Should You Do Different Exercise Programs for Different Health Conditions?
If you face certain medical conditions, you may be a bit nervous about starting a new exercise program. This makes sense, and it is always best to talk to your doctor first—there is a reason why so many exercise programs say to speak with your doctor first, after all. Your doctor is the best suited to give you advice based on your condition, lifestyle, and circumstances.
However, understanding a bit more about your particular ailment can help you identify recommended forms of exercise and may give you a bit more confidence about how to proceed with your exercise program.
Discover the best exercises for some common ailments and then talk more with your doctor about your best options.
Those who have diabetes often find that incorporating an exercise plan can help them improve overall fitness and may help with weight loss. In many cases, losing weight will allow diabetics to come off of medication or reduce their reliance on it, so this may be a particularly important step.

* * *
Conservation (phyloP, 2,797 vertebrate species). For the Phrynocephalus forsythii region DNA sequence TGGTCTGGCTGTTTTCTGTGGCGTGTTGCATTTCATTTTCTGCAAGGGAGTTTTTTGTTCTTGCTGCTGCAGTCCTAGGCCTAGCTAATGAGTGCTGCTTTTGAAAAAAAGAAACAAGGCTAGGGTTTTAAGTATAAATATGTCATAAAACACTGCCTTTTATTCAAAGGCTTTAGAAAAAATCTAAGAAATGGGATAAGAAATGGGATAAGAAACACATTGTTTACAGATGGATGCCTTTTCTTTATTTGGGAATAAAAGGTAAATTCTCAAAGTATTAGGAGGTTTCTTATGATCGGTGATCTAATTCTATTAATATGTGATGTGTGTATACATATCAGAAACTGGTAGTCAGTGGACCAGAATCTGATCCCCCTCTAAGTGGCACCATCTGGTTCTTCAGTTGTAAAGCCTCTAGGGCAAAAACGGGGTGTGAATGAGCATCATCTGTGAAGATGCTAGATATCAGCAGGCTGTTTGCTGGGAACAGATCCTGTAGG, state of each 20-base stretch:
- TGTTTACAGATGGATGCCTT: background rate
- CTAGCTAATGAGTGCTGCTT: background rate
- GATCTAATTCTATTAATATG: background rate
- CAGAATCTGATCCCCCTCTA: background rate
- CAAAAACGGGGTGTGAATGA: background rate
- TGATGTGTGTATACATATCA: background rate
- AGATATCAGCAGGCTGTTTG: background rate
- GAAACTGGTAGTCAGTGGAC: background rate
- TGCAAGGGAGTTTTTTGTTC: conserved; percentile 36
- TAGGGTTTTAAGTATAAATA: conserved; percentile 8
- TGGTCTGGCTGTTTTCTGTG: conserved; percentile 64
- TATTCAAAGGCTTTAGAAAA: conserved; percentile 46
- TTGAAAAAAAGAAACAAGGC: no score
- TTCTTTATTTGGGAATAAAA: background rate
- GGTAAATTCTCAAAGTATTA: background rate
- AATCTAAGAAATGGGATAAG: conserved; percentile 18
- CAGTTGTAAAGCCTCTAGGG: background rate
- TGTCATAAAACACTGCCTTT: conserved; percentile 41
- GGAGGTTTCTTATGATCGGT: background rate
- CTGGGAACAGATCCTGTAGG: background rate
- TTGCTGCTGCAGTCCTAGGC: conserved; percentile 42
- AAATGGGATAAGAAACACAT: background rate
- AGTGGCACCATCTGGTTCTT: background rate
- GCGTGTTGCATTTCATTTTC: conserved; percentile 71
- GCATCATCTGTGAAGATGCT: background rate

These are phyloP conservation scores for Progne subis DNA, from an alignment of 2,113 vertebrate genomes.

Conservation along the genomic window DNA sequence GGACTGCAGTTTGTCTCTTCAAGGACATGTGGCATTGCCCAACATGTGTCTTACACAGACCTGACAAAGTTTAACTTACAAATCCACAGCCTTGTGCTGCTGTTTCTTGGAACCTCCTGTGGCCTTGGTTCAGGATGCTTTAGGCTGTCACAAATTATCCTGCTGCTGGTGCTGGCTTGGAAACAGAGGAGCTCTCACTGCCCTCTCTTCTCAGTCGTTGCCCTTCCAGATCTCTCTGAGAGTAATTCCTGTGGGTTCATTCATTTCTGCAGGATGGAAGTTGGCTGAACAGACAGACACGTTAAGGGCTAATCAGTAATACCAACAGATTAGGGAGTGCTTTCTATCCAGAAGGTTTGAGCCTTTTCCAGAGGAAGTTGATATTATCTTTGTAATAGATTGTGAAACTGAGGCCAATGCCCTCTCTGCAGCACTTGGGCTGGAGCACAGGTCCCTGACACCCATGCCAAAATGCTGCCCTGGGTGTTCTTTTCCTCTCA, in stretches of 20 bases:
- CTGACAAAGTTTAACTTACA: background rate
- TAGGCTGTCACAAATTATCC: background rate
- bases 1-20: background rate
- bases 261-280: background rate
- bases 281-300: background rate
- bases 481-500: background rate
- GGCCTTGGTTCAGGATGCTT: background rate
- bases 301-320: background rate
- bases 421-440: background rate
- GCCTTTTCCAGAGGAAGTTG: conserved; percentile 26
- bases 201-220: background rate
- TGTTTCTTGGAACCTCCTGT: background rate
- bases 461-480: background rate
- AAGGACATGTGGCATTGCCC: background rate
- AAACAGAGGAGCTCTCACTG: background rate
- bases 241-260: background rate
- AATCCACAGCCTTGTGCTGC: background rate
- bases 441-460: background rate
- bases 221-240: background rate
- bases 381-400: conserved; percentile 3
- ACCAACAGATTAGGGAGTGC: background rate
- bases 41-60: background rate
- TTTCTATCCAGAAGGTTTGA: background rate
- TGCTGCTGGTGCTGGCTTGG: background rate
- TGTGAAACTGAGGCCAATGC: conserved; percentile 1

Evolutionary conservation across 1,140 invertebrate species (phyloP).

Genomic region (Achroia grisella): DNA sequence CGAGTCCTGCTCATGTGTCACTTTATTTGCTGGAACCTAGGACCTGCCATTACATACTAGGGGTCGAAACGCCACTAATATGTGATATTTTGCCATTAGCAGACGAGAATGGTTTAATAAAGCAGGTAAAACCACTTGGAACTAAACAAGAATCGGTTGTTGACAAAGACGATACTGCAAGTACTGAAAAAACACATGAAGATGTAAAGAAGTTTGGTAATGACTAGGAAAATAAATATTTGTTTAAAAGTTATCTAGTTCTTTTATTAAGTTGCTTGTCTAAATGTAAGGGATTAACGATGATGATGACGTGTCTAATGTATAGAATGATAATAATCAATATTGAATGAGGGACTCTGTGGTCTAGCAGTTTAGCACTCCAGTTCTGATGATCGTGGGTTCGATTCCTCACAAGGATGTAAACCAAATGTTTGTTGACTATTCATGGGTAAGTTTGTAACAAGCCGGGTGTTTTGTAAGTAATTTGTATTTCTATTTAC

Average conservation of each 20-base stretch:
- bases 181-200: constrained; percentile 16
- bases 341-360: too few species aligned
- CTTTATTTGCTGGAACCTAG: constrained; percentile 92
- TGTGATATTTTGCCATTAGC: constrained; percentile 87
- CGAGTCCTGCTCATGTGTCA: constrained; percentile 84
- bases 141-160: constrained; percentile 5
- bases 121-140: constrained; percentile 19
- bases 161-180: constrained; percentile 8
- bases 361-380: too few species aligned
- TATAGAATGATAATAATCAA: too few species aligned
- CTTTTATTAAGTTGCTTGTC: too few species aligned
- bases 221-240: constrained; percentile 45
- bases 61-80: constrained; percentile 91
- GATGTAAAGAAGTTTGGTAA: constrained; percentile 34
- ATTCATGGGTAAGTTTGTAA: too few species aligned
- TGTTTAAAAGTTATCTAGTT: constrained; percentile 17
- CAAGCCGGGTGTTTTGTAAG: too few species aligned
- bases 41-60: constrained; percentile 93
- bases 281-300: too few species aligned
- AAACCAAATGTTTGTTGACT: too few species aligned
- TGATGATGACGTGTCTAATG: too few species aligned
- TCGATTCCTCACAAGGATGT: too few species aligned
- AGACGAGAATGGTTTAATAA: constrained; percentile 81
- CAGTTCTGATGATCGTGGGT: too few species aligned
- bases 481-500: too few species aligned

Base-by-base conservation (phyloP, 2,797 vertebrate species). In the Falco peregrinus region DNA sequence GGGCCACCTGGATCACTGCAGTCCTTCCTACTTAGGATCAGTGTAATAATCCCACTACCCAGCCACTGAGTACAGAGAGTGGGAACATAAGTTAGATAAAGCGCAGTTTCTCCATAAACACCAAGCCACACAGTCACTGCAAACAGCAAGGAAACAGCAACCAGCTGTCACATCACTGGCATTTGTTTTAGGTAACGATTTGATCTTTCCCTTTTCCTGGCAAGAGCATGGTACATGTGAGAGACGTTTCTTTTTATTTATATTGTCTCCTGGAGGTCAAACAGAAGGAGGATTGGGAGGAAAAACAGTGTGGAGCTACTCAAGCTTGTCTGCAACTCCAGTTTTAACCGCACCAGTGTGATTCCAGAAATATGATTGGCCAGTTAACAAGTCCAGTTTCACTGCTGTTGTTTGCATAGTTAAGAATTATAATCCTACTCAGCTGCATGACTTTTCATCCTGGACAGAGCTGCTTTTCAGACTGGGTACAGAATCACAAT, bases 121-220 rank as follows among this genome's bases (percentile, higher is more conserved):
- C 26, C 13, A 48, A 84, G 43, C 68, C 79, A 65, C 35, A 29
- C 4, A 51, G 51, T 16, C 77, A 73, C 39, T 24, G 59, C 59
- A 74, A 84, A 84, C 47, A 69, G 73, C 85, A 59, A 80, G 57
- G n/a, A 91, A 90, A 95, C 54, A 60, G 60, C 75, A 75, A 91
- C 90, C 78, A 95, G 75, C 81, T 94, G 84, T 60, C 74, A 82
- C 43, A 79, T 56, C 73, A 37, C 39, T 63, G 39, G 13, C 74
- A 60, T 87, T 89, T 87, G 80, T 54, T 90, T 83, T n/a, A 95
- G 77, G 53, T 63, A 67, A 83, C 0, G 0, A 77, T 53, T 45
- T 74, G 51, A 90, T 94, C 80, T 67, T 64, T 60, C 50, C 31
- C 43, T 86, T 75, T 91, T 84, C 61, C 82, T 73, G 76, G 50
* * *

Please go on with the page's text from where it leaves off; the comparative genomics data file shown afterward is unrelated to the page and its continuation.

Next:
A diabetic can do nearly any type of exercise program and should discuss their options with their doctor to determine which exercises are most appropriate. Though many find that starting slow, by walking, biking, or swimming, is the best way to get started.
Exercise is a tricky subject for asthmatics. Many find that outdoor activities make the asthma worse because of pollutants or allergens in the air.
However, many doctors recommend swimming as a great option for asthmatics. It allows them to work on breath control and use more of their lungs as they get a great work out.
Hypertension or Patients at Risk for Cardiac Disease
Getting plenty of exercise is often recommended for those with early stages of hypertension and those with the warning signs of cardiac disease. It is important that the patient does not overextend himself too much, so starting slow and building up to a more intense program is often recommended.
Exercising with arthritis can be painful. Because of this, you need to choose those that do not overwork your arthritic area.
Strength training can be especially beneficial, while swimming is often less painful than other forms of aerobic workouts. When you work to strengthen the area, you may reduce your overall arthritis pain.
Exercising is a way to get or stay healthy. Even if you’re dealing with a condition that makes some forms of exercise difficult, talking with your doctor can help you find a program that not only works around your condition but may even help with it.
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